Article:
When the atoms of radioactive elements disintegrate, they form new elements with the emission of alpha and beta particles. The rate at which atoms disintegrate depends on how much radioactive element is present. As less and less radioactive isotope is left, the disintegration becomes slower and slower, but it ia never complete. The total life of a radioactive element is infinite, so the rate of radioactive decay of an element is described by its half-life.

Half-Life is a measured value for the amount of time it takes for a substance to decay to half of its original value. It can also be abbreviated by t1⁄2. It happens when a radioactive isotope goes through decay, which constantly halves the value in order to make it more stable. To better understand let's take an example. Half-life of radium is 1600 years which means that a given sample of radium will disintegrate half in 1600 years. If we start with 1 gram of radium now, then 0.5 gram of it will have disintegrated in 1600 years. After 1600 years, half of what will be left will disintegrate to half and so on.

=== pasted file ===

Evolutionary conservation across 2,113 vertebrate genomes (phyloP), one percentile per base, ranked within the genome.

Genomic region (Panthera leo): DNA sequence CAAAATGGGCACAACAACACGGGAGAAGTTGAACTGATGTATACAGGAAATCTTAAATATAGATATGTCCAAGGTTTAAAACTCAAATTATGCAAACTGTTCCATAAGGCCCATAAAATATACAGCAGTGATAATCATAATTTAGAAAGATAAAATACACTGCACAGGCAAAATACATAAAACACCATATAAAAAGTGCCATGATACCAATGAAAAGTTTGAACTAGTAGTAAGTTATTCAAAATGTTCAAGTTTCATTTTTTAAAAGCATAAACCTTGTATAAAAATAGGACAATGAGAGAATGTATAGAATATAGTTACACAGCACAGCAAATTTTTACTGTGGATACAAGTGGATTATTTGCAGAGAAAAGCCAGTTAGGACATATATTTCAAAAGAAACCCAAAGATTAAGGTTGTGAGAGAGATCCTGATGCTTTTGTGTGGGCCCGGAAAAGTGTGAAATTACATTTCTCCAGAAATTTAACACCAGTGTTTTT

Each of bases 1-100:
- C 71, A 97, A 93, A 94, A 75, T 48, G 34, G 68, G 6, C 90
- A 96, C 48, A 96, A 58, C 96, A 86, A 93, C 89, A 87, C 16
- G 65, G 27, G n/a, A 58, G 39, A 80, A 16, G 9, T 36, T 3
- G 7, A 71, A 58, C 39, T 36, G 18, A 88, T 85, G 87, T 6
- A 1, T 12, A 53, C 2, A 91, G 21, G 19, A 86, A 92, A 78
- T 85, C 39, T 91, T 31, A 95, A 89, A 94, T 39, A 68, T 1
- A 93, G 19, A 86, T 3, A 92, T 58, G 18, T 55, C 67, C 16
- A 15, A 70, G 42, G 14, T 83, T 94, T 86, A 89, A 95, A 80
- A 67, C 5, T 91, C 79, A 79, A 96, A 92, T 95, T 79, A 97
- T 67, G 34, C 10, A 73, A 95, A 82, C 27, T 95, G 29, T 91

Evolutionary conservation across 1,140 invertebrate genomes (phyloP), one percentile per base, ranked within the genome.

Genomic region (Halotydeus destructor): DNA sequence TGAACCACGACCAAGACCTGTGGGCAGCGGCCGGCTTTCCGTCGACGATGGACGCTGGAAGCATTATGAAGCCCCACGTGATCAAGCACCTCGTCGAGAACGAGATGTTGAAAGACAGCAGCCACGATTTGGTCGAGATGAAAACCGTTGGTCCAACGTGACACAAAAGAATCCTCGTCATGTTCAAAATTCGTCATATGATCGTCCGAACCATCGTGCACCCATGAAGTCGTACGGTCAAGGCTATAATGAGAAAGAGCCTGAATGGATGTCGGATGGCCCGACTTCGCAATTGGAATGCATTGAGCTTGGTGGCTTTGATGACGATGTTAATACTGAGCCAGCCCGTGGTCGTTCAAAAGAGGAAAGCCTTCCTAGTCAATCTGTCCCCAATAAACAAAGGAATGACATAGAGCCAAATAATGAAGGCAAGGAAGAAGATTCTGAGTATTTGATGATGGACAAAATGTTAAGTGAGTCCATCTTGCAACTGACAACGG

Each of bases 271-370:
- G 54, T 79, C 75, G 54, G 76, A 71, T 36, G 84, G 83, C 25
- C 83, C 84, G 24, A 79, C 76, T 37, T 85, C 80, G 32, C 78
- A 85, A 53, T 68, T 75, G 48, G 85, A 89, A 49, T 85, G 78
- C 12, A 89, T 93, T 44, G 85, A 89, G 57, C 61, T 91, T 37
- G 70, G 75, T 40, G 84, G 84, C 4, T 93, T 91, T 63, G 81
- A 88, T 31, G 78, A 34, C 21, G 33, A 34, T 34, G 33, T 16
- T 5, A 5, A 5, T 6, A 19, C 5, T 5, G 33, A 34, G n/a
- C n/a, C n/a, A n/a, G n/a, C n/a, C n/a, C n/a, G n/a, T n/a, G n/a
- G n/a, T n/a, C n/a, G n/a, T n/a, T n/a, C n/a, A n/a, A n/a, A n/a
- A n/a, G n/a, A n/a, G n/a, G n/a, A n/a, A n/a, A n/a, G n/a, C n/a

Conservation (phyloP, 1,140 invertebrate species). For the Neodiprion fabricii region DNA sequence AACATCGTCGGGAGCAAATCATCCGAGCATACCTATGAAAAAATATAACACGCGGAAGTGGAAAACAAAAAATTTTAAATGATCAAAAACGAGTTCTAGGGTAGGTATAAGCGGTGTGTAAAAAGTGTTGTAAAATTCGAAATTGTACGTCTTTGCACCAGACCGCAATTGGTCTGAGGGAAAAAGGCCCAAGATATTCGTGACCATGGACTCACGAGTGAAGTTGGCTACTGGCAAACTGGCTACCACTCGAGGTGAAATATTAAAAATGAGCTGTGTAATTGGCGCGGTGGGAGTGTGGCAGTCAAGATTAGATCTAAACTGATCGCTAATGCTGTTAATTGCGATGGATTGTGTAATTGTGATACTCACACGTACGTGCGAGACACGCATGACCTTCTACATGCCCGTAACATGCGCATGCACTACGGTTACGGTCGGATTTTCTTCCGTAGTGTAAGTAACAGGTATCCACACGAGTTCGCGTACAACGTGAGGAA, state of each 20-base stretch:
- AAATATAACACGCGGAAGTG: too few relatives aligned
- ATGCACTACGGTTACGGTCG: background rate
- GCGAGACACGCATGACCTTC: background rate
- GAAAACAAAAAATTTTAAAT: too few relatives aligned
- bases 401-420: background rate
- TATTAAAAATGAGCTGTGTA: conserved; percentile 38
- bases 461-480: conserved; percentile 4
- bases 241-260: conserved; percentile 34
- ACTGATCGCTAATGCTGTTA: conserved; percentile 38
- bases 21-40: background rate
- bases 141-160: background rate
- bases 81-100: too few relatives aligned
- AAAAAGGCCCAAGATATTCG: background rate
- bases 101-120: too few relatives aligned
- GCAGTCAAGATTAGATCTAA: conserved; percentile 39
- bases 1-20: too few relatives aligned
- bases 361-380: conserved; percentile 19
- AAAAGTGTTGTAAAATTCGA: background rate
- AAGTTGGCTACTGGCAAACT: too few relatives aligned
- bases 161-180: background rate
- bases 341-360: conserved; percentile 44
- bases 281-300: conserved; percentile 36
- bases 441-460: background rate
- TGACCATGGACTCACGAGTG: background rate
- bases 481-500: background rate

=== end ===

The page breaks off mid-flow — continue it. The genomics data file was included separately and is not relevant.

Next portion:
Different radioactive elements have different half-life periods.

Element Radioisotope Half-life

Polonium Po-214 1.5 × 10-4 seconds
Iodine I-131 8 days
Phosphorus P-32 14.3 days
Iron Fe-59 44.3 days
Cobalt Co-60 5.3 years
Radium Ra-220 1.59 × 10³ years
Carbon C-14 5.8 × 10³ years
Uranium U-238 4.5 × 109 years